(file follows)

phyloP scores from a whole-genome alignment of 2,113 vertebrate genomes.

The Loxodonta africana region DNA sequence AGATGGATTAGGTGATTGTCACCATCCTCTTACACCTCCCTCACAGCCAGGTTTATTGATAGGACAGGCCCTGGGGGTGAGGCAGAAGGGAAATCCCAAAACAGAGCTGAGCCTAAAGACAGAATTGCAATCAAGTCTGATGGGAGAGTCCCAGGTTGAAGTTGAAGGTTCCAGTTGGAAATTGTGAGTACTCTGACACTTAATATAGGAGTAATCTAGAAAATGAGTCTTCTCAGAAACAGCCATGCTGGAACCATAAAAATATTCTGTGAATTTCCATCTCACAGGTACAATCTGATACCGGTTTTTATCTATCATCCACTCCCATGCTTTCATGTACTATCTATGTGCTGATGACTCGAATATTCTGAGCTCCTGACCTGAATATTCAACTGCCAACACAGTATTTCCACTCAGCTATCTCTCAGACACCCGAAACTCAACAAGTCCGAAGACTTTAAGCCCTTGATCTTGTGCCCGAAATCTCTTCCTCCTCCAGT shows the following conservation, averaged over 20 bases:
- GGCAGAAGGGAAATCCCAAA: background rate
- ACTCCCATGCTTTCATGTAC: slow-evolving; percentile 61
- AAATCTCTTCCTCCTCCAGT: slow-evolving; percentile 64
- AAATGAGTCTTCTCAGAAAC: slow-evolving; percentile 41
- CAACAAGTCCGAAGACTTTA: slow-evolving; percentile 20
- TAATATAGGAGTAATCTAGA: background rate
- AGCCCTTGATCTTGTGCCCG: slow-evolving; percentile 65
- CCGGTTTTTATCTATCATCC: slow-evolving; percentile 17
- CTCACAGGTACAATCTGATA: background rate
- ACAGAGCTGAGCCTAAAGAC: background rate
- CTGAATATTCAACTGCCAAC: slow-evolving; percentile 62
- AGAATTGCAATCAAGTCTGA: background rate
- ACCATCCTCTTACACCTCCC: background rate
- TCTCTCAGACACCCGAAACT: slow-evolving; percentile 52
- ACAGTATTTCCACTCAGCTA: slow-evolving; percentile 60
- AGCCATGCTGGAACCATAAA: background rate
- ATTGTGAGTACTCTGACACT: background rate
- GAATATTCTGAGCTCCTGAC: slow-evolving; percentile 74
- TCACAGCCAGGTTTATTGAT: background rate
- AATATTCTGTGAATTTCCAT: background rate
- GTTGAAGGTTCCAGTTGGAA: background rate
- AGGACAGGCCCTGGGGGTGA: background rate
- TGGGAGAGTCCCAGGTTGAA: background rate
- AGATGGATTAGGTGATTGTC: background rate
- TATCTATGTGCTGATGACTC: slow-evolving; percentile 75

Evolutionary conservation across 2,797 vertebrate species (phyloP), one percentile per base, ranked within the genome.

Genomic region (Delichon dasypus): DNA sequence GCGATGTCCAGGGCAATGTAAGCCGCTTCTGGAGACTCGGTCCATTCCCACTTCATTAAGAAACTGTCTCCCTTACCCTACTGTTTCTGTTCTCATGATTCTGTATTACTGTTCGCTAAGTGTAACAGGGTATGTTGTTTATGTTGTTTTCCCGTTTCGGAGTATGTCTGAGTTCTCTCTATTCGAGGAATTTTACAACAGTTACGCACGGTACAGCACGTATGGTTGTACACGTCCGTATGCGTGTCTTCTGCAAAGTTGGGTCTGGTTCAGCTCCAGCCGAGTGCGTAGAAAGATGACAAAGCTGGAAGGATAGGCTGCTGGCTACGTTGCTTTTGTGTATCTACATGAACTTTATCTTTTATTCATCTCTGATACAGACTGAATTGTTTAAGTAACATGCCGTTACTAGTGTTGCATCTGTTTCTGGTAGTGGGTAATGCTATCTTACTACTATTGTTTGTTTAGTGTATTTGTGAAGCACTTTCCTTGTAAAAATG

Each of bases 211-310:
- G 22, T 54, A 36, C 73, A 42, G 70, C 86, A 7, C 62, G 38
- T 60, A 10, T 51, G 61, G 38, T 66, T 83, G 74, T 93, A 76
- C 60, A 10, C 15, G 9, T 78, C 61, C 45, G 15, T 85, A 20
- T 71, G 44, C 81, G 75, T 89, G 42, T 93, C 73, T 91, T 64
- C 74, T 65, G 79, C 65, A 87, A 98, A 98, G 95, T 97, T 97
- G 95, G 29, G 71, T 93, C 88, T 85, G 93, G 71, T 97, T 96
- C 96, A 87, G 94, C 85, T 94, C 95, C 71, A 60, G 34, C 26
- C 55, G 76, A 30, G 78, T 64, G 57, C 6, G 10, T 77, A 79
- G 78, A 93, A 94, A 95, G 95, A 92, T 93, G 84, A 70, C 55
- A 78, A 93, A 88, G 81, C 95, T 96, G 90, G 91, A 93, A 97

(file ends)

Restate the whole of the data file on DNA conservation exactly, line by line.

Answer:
phyloP scores from a whole-genome alignment of 2,113 vertebrate genomes.

The Loxodonta africana region DNA sequence AGATGGATTAGGTGATTGTCACCATCCTCTTACACCTCCCTCACAGCCAGGTTTATTGATAGGACAGGCCCTGGGGGTGAGGCAGAAGGGAAATCCCAAAACAGAGCTGAGCCTAAAGACAGAATTGCAATCAAGTCTGATGGGAGAGTCCCAGGTTGAAGTTGAAGGTTCCAGTTGGAAATTGTGAGTACTCTGACACTTAATATAGGAGTAATCTAGAAAATGAGTCTTCTCAGAAACAGCCATGCTGGAACCATAAAAATATTCTGTGAATTTCCATCTCACAGGTACAATCTGATACCGGTTTTTATCTATCATCCACTCCCATGCTTTCATGTACTATCTATGTGCTGATGACTCGAATATTCTGAGCTCCTGACCTGAATATTCAACTGCCAACACAGTATTTCCACTCAGCTATCTCTCAGACACCCGAAACTCAACAAGTCCGAAGACTTTAAGCCCTTGATCTTGTGCCCGAAATCTCTTCCTCCTCCAGT shows the following conservation, averaged over 20 bases:
- GGCAGAAGGGAAATCCCAAA: background rate
- ACTCCCATGCTTTCATGTAC: slow-evolving; percentile 61
- AAATCTCTTCCTCCTCCAGT: slow-evolving; percentile 64
- AAATGAGTCTTCTCAGAAAC: slow-evolving; percentile 41
- CAACAAGTCCGAAGACTTTA: slow-evolving; percentile 20
- TAATATAGGAGTAATCTAGA: background rate
- AGCCCTTGATCTTGTGCCCG: slow-evolving; percentile 65
- CCGGTTTTTATCTATCATCC: slow-evolving; percentile 17
- CTCACAGGTACAATCTGATA: background rate
- ACAGAGCTGAGCCTAAAGAC: background rate
- CTGAATATTCAACTGCCAAC: slow-evolving; percentile 62
- AGAATTGCAATCAAGTCTGA: background rate
- ACCATCCTCTTACACCTCCC: background rate
- TCTCTCAGACACCCGAAACT: slow-evolving; percentile 52
- ACAGTATTTCCACTCAGCTA: slow-evolving; percentile 60
- AGCCATGCTGGAACCATAAA: background rate
- ATTGTGAGTACTCTGACACT: background rate
- GAATATTCTGAGCTCCTGAC: slow-evolving; percentile 74
- TCACAGCCAGGTTTATTGAT: background rate
- AATATTCTGTGAATTTCCAT: background rate
- GTTGAAGGTTCCAGTTGGAA: background rate
- AGGACAGGCCCTGGGGGTGA: background rate
- TGGGAGAGTCCCAGGTTGAA: background rate
- AGATGGATTAGGTGATTGTC: background rate
- TATCTATGTGCTGATGACTC: slow-evolving; percentile 75

Evolutionary conservation across 2,797 vertebrate species (phyloP), one percentile per base, ranked within the genome.

Genomic region (Delichon dasypus): DNA sequence GCGATGTCCAGGGCAATGTAAGCCGCTTCTGGAGACTCGGTCCATTCCCACTTCATTAAGAAACTGTCTCCCTTACCCTACTGTTTCTGTTCTCATGATTCTGTATTACTGTTCGCTAAGTGTAACAGGGTATGTTGTTTATGTTGTTTTCCCGTTTCGGAGTATGTCTGAGTTCTCTCTATTCGAGGAATTTTACAACAGTTACGCACGGTACAGCACGTATGGTTGTACACGTCCGTATGCGTGTCTTCTGCAAAGTTGGGTCTGGTTCAGCTCCAGCCGAGTGCGTAGAAAGATGACAAAGCTGGAAGGATAGGCTGCTGGCTACGTTGCTTTTGTGTATCTACATGAACTTTATCTTTTATTCATCTCTGATACAGACTGAATTGTTTAAGTAACATGCCGTTACTAGTGTTGCATCTGTTTCTGGTAGTGGGTAATGCTATCTTACTACTATTGTTTGTTTAGTGTATTTGTGAAGCACTTTCCTTGTAAAAATG

Each of bases 211-310:
- G 22, T 54, A 36, C 73, A 42, G 70, C 86, A 7, C 62, G 38
- T 60, A 10, T 51, G 61, G 38, T 66, T 83, G 74, T 93, A 76
- C 60, A 10, C 15, G 9, T 78, C 61, C 45, G 15, T 85, A 20
- T 71, G 44, C 81, G 75, T 89, G 42, T 93, C 73, T 91, T 64
- C 74, T 65, G 79, C 65, A 87, A 98, A 98, G 95, T 97, T 97
- G 95, G 29, G 71, T 93, C 88, T 85, G 93, G 71, T 97, T 96
- C 96, A 87, G 94, C 85, T 94, C 95, C 71, A 60, G 34, C 26
- C 55, G 76, A 30, G 78, T 64, G 57, C 6, G 10, T 77, A 79
- G 78, A 93, A 94, A 95, G 95, A 92, T 93, G 84, A 70, C 55
- A 78, A 93, A 88, G 81, C 95, T 96, G 90, G 91, A 93, A 97